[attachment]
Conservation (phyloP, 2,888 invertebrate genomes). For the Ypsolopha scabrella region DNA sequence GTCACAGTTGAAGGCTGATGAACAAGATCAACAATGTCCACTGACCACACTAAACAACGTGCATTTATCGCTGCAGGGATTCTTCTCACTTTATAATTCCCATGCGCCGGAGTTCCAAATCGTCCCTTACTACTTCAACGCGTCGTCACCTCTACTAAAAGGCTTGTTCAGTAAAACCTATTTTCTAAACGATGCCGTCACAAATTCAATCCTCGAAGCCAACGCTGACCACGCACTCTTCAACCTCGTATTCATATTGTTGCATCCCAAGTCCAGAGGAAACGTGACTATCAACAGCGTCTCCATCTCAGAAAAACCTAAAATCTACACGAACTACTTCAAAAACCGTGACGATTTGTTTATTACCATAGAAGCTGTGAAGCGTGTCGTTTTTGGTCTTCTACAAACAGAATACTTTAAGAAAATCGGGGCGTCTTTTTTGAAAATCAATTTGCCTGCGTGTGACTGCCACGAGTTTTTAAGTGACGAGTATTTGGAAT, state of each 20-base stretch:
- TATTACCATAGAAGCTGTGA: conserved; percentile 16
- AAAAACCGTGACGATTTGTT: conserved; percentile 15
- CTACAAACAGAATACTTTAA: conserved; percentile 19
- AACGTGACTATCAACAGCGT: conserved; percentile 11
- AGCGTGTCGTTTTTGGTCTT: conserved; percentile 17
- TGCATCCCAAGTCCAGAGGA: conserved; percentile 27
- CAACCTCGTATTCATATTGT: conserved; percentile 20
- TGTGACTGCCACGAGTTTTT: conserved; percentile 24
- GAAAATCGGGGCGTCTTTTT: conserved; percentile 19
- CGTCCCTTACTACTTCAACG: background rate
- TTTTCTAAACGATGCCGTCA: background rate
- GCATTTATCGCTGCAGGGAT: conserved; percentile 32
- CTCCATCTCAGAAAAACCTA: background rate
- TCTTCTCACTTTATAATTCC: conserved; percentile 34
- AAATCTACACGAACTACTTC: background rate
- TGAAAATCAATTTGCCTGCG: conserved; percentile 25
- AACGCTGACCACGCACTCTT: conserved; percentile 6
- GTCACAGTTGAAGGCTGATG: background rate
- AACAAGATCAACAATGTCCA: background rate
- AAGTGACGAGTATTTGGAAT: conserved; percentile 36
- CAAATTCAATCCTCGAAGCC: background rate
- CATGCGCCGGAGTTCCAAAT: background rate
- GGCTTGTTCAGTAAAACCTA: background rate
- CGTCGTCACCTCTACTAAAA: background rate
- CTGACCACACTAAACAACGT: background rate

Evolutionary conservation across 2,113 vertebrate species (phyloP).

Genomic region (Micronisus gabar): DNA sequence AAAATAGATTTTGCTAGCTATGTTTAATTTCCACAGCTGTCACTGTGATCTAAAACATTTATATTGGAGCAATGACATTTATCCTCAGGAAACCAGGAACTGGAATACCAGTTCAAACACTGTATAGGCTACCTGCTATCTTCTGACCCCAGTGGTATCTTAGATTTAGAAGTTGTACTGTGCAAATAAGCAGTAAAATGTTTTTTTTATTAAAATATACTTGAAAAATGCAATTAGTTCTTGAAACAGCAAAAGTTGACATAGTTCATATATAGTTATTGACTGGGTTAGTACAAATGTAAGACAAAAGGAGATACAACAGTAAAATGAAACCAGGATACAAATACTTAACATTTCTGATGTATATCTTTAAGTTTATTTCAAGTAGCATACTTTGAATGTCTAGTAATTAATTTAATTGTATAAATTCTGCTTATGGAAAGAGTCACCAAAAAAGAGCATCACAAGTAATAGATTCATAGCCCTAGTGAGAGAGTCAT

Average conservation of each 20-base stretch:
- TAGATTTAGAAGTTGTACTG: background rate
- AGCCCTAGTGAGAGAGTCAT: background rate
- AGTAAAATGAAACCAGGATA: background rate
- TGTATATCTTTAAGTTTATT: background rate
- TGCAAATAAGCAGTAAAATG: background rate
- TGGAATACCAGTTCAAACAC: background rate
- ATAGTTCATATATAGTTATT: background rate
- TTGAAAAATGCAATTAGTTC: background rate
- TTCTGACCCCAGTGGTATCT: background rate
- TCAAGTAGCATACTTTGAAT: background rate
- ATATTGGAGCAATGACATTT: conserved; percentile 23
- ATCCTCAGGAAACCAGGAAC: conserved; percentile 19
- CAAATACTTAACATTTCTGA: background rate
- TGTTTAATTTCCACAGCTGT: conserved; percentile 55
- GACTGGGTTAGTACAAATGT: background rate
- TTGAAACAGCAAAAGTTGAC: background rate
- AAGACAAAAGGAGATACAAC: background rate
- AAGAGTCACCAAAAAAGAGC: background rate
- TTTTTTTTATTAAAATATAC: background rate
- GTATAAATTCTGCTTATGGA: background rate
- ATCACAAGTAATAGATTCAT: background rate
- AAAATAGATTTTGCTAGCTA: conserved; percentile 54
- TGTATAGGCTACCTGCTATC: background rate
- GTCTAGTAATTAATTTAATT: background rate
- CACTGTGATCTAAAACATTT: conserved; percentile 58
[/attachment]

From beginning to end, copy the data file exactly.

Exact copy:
Conservation (phyloP, 2,888 invertebrate genomes). For the Ypsolopha scabrella region DNA sequence GTCACAGTTGAAGGCTGATGAACAAGATCAACAATGTCCACTGACCACACTAAACAACGTGCATTTATCGCTGCAGGGATTCTTCTCACTTTATAATTCCCATGCGCCGGAGTTCCAAATCGTCCCTTACTACTTCAACGCGTCGTCACCTCTACTAAAAGGCTTGTTCAGTAAAACCTATTTTCTAAACGATGCCGTCACAAATTCAATCCTCGAAGCCAACGCTGACCACGCACTCTTCAACCTCGTATTCATATTGTTGCATCCCAAGTCCAGAGGAAACGTGACTATCAACAGCGTCTCCATCTCAGAAAAACCTAAAATCTACACGAACTACTTCAAAAACCGTGACGATTTGTTTATTACCATAGAAGCTGTGAAGCGTGTCGTTTTTGGTCTTCTACAAACAGAATACTTTAAGAAAATCGGGGCGTCTTTTTTGAAAATCAATTTGCCTGCGTGTGACTGCCACGAGTTTTTAAGTGACGAGTATTTGGAAT, state of each 20-base stretch:
- TATTACCATAGAAGCTGTGA: conserved; percentile 16
- AAAAACCGTGACGATTTGTT: conserved; percentile 15
- CTACAAACAGAATACTTTAA: conserved; percentile 19
- AACGTGACTATCAACAGCGT: conserved; percentile 11
- AGCGTGTCGTTTTTGGTCTT: conserved; percentile 17
- TGCATCCCAAGTCCAGAGGA: conserved; percentile 27
- CAACCTCGTATTCATATTGT: conserved; percentile 20
- TGTGACTGCCACGAGTTTTT: conserved; percentile 24
- GAAAATCGGGGCGTCTTTTT: conserved; percentile 19
- CGTCCCTTACTACTTCAACG: background rate
- TTTTCTAAACGATGCCGTCA: background rate
- GCATTTATCGCTGCAGGGAT: conserved; percentile 32
- CTCCATCTCAGAAAAACCTA: background rate
- TCTTCTCACTTTATAATTCC: conserved; percentile 34
- AAATCTACACGAACTACTTC: background rate
- TGAAAATCAATTTGCCTGCG: conserved; percentile 25
- AACGCTGACCACGCACTCTT: conserved; percentile 6
- GTCACAGTTGAAGGCTGATG: background rate
- AACAAGATCAACAATGTCCA: background rate
- AAGTGACGAGTATTTGGAAT: conserved; percentile 36
- CAAATTCAATCCTCGAAGCC: background rate
- CATGCGCCGGAGTTCCAAAT: background rate
- GGCTTGTTCAGTAAAACCTA: background rate
- CGTCGTCACCTCTACTAAAA: background rate
- CTGACCACACTAAACAACGT: background rate

Evolutionary conservation across 2,113 vertebrate species (phyloP).

Genomic region (Micronisus gabar): DNA sequence AAAATAGATTTTGCTAGCTATGTTTAATTTCCACAGCTGTCACTGTGATCTAAAACATTTATATTGGAGCAATGACATTTATCCTCAGGAAACCAGGAACTGGAATACCAGTTCAAACACTGTATAGGCTACCTGCTATCTTCTGACCCCAGTGGTATCTTAGATTTAGAAGTTGTACTGTGCAAATAAGCAGTAAAATGTTTTTTTTATTAAAATATACTTGAAAAATGCAATTAGTTCTTGAAACAGCAAAAGTTGACATAGTTCATATATAGTTATTGACTGGGTTAGTACAAATGTAAGACAAAAGGAGATACAACAGTAAAATGAAACCAGGATACAAATACTTAACATTTCTGATGTATATCTTTAAGTTTATTTCAAGTAGCATACTTTGAATGTCTAGTAATTAATTTAATTGTATAAATTCTGCTTATGGAAAGAGTCACCAAAAAAGAGCATCACAAGTAATAGATTCATAGCCCTAGTGAGAGAGTCAT

Average conservation of each 20-base stretch:
- TAGATTTAGAAGTTGTACTG: background rate
- AGCCCTAGTGAGAGAGTCAT: background rate
- AGTAAAATGAAACCAGGATA: background rate
- TGTATATCTTTAAGTTTATT: background rate
- TGCAAATAAGCAGTAAAATG: background rate
- TGGAATACCAGTTCAAACAC: background rate
- ATAGTTCATATATAGTTATT: background rate
- TTGAAAAATGCAATTAGTTC: background rate
- TTCTGACCCCAGTGGTATCT: background rate
- TCAAGTAGCATACTTTGAAT: background rate
- ATATTGGAGCAATGACATTT: conserved; percentile 23
- ATCCTCAGGAAACCAGGAAC: conserved; percentile 19
- CAAATACTTAACATTTCTGA: background rate
- TGTTTAATTTCCACAGCTGT: conserved; percentile 55
- GACTGGGTTAGTACAAATGT: background rate
- TTGAAACAGCAAAAGTTGAC: background rate
- AAGACAAAAGGAGATACAAC: background rate
- AAGAGTCACCAAAAAAGAGC: background rate
- TTTTTTTTATTAAAATATAC: background rate
- GTATAAATTCTGCTTATGGA: background rate
- ATCACAAGTAATAGATTCAT: background rate
- AAAATAGATTTTGCTAGCTA: conserved; percentile 54
- TGTATAGGCTACCTGCTATC: background rate
- GTCTAGTAATTAATTTAATT: background rate
- CACTGTGATCTAAAACATTT: conserved; percentile 58